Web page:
Flowers for Valentine’s

Emily von Trapp Tulips

Valentine’s Day is fast approaching, which means many of us are thinking about flowers. Whether it’s the traditional rose that calls to you or the allure of locally-grown flowers (in February!), the Co-op has got what you need.

For the last few years, Emily von Trapp and her parents, Tobi and Sally von Trapp of the von Trapp Greenhouse have supplied Hunger Mountain Co-op with 95% of the flowers we sell. “When you buy a bouquet of flowers grown and arranged by von Trapp Flowers, you are buying fresh, local, and beautiful blooms that are sustainably grown only 20 miles away from the Co-op,” Emily says. “We source the highest quality bulbs, seeds, and tubers and grow them using sustainable growing practices in Waitsfield, Vermont. We plant our flowers in compost amended with organic fertilizer, without dirty things like pesticides, herbicides, and fungicides, making them safe to have in your home. The only thing we want in our soil is soil, organic nutrients, and beautifully growing flowers, of course. Our goal is to bring more beauty into the world to share with our neighbors, and in doing so, we are committed to only using clean ecological growing practices.”

Emily notes that, while their flowers are not certified organic, she follows many organic growing practices. “We are also committed to sustainable harvesting and packaging practices in honor of Mother Earth, this beautiful place we call home,” she adds. “The paper sleeves that protect our blooms are 100% recyclable.”

Von Trapp Flowers strives to offer their beautiful blooms year-round and employs some innovative growing techniques, especially during the winter. At this time of year, Emily is focused on growing of one of her favorite flowers, tulips.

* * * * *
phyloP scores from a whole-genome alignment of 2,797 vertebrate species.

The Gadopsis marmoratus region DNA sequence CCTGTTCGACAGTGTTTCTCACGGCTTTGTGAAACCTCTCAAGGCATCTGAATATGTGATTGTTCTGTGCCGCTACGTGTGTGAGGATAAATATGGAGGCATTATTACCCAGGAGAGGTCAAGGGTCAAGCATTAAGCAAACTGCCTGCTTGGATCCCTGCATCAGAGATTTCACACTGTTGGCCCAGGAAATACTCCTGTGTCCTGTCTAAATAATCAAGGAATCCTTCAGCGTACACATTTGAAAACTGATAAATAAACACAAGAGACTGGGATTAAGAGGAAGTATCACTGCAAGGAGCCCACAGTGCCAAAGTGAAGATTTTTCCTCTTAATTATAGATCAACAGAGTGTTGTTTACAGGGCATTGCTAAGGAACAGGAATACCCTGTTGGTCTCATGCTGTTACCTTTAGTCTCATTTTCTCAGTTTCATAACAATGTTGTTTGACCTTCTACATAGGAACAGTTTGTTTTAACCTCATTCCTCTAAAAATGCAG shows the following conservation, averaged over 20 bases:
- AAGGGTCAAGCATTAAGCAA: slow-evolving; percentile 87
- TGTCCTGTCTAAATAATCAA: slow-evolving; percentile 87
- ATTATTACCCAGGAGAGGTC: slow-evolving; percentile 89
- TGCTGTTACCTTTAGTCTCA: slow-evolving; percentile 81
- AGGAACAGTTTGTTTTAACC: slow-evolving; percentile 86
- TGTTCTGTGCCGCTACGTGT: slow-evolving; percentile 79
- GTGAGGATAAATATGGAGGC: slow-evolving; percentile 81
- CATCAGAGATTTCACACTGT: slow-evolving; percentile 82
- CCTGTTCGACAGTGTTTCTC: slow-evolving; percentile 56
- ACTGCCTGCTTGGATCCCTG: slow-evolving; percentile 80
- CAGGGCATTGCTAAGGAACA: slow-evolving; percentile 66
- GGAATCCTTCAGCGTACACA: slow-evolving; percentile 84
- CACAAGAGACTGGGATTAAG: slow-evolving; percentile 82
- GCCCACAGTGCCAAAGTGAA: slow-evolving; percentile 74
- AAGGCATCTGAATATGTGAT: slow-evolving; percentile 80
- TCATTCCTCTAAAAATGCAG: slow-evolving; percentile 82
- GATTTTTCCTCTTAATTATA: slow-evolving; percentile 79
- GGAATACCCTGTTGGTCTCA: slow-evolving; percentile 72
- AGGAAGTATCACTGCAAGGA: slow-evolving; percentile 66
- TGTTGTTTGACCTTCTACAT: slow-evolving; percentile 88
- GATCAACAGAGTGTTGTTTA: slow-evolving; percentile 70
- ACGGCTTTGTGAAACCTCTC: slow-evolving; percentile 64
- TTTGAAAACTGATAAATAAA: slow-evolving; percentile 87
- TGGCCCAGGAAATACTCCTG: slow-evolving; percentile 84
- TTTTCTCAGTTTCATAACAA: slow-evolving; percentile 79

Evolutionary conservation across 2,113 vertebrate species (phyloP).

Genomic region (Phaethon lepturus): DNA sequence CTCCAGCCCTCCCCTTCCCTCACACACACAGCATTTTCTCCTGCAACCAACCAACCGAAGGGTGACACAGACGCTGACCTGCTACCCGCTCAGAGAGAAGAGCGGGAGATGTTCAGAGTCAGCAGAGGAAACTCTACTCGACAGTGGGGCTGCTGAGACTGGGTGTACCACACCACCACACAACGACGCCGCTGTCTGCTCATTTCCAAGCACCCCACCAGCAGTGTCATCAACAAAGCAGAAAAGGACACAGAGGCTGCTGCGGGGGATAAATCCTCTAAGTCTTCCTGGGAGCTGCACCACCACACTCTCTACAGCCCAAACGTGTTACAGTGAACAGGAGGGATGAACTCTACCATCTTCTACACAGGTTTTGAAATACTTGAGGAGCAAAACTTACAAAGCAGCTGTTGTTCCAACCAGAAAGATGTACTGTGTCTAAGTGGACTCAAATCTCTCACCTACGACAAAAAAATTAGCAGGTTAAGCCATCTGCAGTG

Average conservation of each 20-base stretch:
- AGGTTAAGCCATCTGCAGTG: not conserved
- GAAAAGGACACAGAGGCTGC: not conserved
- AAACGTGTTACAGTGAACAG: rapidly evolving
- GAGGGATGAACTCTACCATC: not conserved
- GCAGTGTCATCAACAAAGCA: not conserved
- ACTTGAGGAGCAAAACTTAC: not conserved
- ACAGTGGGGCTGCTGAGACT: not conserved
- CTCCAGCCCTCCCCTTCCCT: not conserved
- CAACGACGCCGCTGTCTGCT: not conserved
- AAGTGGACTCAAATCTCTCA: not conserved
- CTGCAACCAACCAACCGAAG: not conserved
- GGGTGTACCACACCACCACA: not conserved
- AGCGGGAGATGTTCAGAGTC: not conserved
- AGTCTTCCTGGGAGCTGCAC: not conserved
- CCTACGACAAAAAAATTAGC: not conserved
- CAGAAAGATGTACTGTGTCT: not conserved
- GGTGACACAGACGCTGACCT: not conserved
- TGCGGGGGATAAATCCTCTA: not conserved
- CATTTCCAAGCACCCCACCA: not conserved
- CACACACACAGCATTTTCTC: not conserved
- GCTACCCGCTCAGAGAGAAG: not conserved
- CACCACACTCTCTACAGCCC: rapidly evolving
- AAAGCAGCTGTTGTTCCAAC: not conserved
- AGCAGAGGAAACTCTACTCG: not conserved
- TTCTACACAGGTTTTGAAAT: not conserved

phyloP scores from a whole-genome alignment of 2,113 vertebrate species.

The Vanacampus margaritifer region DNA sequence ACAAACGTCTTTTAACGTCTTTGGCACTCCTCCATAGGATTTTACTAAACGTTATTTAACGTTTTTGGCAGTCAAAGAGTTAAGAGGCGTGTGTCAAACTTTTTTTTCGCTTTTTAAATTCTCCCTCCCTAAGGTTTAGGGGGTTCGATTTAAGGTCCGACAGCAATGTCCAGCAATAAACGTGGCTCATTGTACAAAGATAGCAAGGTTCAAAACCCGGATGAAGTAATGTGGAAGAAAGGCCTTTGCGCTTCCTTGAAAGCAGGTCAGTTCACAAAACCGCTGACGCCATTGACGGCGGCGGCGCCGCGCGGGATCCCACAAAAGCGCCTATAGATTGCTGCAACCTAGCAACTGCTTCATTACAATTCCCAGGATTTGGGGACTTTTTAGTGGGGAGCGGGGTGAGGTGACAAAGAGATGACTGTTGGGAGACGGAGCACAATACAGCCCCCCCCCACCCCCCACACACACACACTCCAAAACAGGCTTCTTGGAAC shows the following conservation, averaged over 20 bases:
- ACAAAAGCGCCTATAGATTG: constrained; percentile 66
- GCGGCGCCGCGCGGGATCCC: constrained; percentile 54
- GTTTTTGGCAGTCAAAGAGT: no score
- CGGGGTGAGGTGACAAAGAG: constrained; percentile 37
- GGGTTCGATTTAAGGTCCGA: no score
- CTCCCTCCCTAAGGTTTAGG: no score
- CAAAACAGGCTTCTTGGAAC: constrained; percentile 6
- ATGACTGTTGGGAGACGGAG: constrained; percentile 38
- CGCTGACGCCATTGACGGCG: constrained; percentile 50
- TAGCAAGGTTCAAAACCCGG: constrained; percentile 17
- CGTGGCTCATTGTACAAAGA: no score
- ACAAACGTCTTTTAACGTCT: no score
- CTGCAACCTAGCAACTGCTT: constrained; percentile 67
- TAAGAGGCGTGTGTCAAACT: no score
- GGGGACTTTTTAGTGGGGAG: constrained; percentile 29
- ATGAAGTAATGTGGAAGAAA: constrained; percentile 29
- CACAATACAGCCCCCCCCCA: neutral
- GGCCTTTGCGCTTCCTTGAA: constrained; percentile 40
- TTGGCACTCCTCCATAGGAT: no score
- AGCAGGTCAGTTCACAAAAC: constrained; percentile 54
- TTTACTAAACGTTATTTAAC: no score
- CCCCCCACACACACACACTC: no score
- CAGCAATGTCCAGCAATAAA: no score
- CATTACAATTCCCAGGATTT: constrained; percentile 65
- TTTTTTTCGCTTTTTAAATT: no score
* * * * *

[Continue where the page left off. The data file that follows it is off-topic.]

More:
“One of the sustainable and low impact growing practices we use involves something we created called a ‘Snow Bunker.’ Essentially, it’s an above ground cold storage box designed around a frame of pallets. Once the frame is complete, we fill it with hundreds of crates of planted up tulips. We then harvest lots of snow, the best cold storage natural resource, and pack it all around the frame, creating a thick layer of insulation that will keep the tulips insulated from low temperatures, and also keep the temperature low enough that the bulbs remain in animated suspension. These crates of tulips will hold in the cool storage of the snow bunker for months, allowing for significant season extension that will give us the very last tulip blooms of the season.”

If roses are what you seek for Valentine’s Day, we will have those as well. At the Co-op, our roses come from Ecuador, purchased through a company called Bloomingmore, based in Miami, Florida. The roses we buy come from Fair-Trade Certified farms, which use more environmentally sustainable methods and promote social justice and economic development in farming communities. For every order, the company pays a 10% Fair Trade Premium back into a workers’ fund. In addition to ensuring fair treatment of flower workers, Fair Trade certification also means some of the worst chemicals are banned from use. Most conventional flower growers use about seven times the chemical applications that are applied to conventional food crops. Fair Trade farms are encouraged to work towards organic practices, ensuring a safer environment for workers and cleaner flowers on your table.  

You can find our Fair Trade Certified roses at the Co-op throughout Valentine’s Day week (arriving Tuesday, Feb. 11) and Emily von Trapp’s gorgeous flowers year-round.